Changing the Default Search Provider in Internet Explorer 11 from Bing to Google #IE11 #Google #Bing

Supported Services with #Azure Resource Manager (ARM)

I deal with users every week that are moving business critical workloads to Azure. The first question I usually ask is whether they are using Azure Service Management (Classic) or Azure Resource Manager (ARM). I usually recommend ARM as it is the new way of doing things and all the new features are being developed for ARM. However, there are a few things that are not compatible with ARM yet. As time goes by this list of unsupported features gets smaller and smaller, but it is good to know there is an existing document which seems to be updated on a regular basis which lists all of the features and whether they are supported with ARM.

Although this is a good list, I would say it is not complete. I could not find any indication on that App Service Environment was not supported on this page. I only found that out on the App Service Environment page.

If you have any other roadblocks with using ARM for your Azure deployment comment on this article so we all know what to expect in our deployments.

Supported Services with #Azure Resource Manager (ARM)

Troubleshooting #Azure ILB connection issues in a SQL Server AlwaysOn FCI Cluster

Many times in troubleshooting SQL Server connectivity issues, especially in Azure with all the ILB requirements I use the following tools to help troubleshoot. I’ll keep this article up to date as I find and use other tools.


The first tool is a simple test to verify whether the SQL Cluster IP is listening on the port I think it should be listening on. In this case, the SQL Cluster IP address is and it is using the default instance which is port 1433.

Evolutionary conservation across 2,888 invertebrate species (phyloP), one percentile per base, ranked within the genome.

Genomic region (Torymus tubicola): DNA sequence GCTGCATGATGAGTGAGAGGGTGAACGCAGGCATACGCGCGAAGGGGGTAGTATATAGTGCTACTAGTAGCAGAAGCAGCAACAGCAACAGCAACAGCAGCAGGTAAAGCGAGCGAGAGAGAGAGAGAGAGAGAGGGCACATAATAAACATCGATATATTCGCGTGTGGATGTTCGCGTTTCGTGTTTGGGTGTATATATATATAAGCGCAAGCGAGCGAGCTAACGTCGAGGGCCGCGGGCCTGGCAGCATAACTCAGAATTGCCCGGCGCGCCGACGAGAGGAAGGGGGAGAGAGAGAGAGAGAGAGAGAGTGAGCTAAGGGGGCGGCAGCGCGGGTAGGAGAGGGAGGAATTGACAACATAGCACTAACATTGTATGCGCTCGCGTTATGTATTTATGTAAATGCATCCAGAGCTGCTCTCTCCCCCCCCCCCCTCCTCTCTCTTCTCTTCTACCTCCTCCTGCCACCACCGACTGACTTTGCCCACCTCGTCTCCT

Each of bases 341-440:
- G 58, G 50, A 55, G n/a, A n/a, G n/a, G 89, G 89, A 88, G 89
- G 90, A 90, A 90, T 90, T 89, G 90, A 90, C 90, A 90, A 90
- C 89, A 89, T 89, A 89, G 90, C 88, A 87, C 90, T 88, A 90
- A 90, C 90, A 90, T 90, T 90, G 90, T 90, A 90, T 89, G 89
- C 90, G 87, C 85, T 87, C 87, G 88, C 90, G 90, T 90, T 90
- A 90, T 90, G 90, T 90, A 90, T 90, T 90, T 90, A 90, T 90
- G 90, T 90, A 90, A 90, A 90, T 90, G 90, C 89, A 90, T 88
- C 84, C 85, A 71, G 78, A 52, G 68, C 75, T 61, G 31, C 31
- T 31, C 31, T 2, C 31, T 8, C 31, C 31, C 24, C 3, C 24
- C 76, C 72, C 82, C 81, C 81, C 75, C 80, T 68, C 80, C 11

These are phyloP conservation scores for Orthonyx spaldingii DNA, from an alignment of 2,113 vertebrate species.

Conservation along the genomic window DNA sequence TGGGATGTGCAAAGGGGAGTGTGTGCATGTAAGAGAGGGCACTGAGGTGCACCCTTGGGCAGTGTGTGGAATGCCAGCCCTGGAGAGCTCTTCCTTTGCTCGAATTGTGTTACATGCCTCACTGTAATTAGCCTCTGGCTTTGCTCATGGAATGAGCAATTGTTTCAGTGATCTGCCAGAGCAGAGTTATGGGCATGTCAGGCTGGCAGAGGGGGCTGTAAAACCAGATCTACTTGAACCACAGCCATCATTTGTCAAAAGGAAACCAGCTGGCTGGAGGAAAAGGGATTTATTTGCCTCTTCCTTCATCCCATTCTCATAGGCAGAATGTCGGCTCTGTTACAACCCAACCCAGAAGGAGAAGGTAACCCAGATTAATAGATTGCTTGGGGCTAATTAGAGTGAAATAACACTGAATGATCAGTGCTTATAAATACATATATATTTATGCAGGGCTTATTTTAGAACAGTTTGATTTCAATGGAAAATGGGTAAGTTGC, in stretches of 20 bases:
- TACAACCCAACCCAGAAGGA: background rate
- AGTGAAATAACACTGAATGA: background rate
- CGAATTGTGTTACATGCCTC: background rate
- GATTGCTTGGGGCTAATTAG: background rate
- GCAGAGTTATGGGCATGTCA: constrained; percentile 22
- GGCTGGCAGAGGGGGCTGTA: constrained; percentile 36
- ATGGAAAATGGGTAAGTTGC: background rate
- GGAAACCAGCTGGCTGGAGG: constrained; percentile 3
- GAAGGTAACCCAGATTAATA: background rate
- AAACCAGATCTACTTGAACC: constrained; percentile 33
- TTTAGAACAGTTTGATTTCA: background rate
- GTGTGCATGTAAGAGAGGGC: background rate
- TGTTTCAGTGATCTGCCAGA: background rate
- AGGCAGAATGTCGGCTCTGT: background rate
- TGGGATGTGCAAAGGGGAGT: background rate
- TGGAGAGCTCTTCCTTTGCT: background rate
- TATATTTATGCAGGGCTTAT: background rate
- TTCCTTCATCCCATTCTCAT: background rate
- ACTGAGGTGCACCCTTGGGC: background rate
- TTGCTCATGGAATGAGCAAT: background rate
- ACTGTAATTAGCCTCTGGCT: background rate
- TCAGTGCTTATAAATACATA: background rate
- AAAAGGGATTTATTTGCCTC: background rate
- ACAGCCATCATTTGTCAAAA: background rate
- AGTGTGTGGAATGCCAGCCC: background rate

Here is the command which will help you quickly identify whether the active node is listening on that port. In our case below everything looks normal.

C:\Users\dave.SIOS>netstat -na | find "1433"
TCP              LISTENING

Once I can be sure SQL is listening to the proper port I use PSPING to try to connect to the port remotely.


PSPing is part of the PSTools package available from Microsoft. I usually download the tool and put PSPing directly in my System32 folder so I can use it whenever I want without having to change directories.

Assuming everything is configured properly from the ILB, Cluster and Firewall perspective you should be able to ping the SQL Cluster IP address and port 1433 from the passive server and get the results shown below…

PsPing v2.01 - PsPing - ping, latency, bandwidth measurement utility
Copyright (C) 2012-2014 Mark Russinovich
Sysinternals -
TCP connect to
5 iterations (warmup 1) connecting test:
Connecting to (warmup): 6.99ms
Connecting to 0.78ms
Connecting to 0.96ms
Connecting to 0.68ms
Connecting to 0.89ms
If things are not configured properly you may see results similar to the following…
TCP connect to
5 iterations (warmup 1) connecting test:
Connecting to (warmup): This operation returned because the time out period expired.
Connecting to (warmup): This operation returned because the time out period expired.
Connecting to (warmup): This operation returned because the time out period expired.
Connecting to (warmup): This operation returned because the time out period expired.
Connecting to (warmup): This operation returned because the time out period expired.

If PSPing connects yet your application is having a problem connecting you may need to dig a bit deeper. I have seen some application like Great Plains also want to make a connection to port 445. If your application can’t connect but PSPing connects fine to 1433 then you may need to do a network trace and see what other ports your application is trying to connect to and then add load balancing rules for those ports as well.